“Why do I need the hassle of giving away all my information to the merchant – inconvenience of that and the insecurity of that – so that the merchant can rip money out of my account?” Spence says. “It’s just stupid.”
Zapp seeks to replicate the simplicity of the card present transaction in the online world. Buyers have their basket of goods tokenised by Zapp, which then pushes that information to the buyer’s bank account via his or her banking app. Since the bank handles the transaction there is no need for the merchant to hold or process personal data. The merchant only sees the data necessary for the transaction to take place. Under some schemes they may only see it after the transaction has taken place.
The advantage to the purchaser is simplicity and control of their personal data. For the banks it enables them to play a part as a trusted guardian of private information, to have their brand present at the time of the transaction (rather than, say, Visa, Mastercard or Paypal) and also to reduce fraud associated with stolen cards. “Six of the biggest banking brands in the UK” are currently trialling Zapp, according to Spence.
For merchants the merits are slightly less obvious. Quicker and easier transactions meaning more sales is the pitch, but an obvious potential downside is that without collecting personal data they lose the ability build customer profiles for marketing and also to flag up potential fraud.
“We’re working with merchants to understand their reaction to that,” says Spence, who says there are “widely differing perceptions” among retailers about what they can and can’t do with customers’ personal data.
3. It’s all about identity
Following on from the discussion of card-not-present transactions is the subject of identity. Allowing customers to identify themselves in a secure and foolproof manner without the burden of lengthy passwords is particularly important both for online payments and online banking, especially when using touchscreens.
“What we’re trying to crack is ‘how I can prove it’s me online?’. Whoever can do this will win,” says Spence.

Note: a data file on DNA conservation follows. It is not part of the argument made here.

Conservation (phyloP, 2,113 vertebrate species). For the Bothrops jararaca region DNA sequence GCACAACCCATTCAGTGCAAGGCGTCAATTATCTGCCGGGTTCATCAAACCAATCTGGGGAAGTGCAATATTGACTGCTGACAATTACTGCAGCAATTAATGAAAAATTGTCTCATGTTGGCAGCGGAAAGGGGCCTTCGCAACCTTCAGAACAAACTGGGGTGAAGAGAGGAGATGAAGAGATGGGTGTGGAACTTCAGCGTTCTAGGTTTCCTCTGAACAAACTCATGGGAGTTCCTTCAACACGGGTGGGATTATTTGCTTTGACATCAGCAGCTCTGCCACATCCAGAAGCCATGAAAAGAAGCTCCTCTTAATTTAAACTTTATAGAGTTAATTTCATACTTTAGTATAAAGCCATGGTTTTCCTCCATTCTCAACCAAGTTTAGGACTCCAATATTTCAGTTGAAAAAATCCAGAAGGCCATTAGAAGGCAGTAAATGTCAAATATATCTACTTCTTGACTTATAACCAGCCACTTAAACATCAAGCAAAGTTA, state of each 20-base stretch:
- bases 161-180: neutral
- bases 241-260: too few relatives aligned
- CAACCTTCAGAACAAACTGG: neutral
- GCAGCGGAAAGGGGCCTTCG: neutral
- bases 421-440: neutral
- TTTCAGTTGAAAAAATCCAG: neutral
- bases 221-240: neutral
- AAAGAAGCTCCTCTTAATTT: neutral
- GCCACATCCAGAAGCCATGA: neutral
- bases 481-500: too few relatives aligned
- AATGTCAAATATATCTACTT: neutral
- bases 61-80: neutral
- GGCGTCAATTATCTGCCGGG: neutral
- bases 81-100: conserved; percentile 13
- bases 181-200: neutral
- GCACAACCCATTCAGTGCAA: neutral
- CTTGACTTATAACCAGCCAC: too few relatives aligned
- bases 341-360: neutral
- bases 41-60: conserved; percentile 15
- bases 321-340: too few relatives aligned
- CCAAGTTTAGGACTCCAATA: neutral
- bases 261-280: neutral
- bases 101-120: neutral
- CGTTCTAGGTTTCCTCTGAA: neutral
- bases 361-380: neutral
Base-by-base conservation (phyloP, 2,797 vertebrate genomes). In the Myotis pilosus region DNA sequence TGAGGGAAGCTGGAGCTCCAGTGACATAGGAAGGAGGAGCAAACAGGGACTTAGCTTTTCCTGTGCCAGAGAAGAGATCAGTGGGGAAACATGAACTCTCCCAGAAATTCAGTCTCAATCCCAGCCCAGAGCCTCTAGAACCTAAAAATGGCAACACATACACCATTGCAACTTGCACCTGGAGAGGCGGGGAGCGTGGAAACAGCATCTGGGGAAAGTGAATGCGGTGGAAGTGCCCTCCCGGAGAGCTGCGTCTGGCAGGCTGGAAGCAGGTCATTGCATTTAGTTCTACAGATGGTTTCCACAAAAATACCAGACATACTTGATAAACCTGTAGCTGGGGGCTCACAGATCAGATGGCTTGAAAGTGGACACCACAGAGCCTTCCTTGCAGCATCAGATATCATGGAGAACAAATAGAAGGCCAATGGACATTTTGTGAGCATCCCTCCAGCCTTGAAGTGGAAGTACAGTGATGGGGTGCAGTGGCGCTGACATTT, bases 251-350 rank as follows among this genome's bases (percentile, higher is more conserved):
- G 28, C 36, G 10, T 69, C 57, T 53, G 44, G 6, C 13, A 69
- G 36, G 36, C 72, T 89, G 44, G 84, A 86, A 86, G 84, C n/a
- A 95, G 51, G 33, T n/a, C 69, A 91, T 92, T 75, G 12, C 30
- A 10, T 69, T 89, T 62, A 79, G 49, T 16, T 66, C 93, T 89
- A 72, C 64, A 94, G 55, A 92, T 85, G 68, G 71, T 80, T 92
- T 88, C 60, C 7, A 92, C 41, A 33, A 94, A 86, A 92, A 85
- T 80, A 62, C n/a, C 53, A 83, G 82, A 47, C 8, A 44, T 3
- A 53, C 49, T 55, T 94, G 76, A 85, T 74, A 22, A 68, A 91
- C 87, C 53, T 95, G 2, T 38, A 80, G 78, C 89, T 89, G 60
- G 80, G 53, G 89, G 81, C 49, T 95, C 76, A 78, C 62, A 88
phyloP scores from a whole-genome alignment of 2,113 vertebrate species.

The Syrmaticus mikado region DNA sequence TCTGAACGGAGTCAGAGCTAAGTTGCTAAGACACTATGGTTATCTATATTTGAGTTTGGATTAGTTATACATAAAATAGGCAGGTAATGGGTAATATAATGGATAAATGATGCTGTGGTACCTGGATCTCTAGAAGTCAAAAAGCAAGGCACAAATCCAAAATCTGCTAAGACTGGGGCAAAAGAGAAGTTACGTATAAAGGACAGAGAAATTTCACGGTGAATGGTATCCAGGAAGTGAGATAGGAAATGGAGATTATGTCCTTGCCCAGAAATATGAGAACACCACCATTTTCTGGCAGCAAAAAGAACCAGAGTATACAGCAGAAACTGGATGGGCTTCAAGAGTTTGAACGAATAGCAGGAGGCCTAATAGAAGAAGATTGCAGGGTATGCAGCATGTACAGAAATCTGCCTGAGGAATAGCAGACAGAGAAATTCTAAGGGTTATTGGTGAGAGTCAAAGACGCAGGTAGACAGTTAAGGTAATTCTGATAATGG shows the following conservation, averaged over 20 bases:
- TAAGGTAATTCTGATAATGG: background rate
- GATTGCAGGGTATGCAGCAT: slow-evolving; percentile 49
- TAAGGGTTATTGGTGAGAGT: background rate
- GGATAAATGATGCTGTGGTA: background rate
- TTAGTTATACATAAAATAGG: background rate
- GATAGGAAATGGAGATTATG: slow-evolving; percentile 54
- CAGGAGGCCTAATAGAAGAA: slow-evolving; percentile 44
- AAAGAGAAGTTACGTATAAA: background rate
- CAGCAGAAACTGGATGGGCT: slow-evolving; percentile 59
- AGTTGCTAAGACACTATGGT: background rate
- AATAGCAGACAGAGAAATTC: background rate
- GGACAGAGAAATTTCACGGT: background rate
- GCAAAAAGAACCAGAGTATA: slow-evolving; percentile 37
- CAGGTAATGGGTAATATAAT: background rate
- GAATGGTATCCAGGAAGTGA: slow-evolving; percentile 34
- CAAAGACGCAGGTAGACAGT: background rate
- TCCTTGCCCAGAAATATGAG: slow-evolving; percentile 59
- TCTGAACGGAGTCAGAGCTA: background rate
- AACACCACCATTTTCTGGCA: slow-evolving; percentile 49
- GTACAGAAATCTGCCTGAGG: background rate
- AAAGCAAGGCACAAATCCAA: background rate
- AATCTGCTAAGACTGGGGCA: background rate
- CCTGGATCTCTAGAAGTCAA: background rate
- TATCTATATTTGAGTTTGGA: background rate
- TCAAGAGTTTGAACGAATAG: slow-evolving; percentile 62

A lot of the innovation in fintech is happening in this area. For example, there is myPINpad, a PIN-based authentication system designed to fit in with existing banking ATM protocols. Then there are companies working to fix the problems with demographics: unlike a PIN, if someone steals your fingerprint you can’t very well replace your fingers.
Start-up iProov has patented a system called Verifier that uses facial recognition technology to create a one-time demographic. A 3D image of the user’s face captured by a smartphone’s camera through the firm’s app takes movement and distance into account, meaning it can’t be fooled by a static photo or video. This image is compared with a version held in the cloud and used to grant or deny access. The company claims that so far no competitors have succeeded in cracking the system.
“Every time you use it it’s a unique capture,” says commercial director Matthew Pearch (pictured). “This means it doesn’t suffer from the usual problem with biometrics, which is that once compromised they can be used everywhere.”
With identity, the fewer places the information is replicated the less prone it is to identity theft. iProov doesn’t need to know who is in the picture, that information is held by the bank. Thus privacy is built into the design.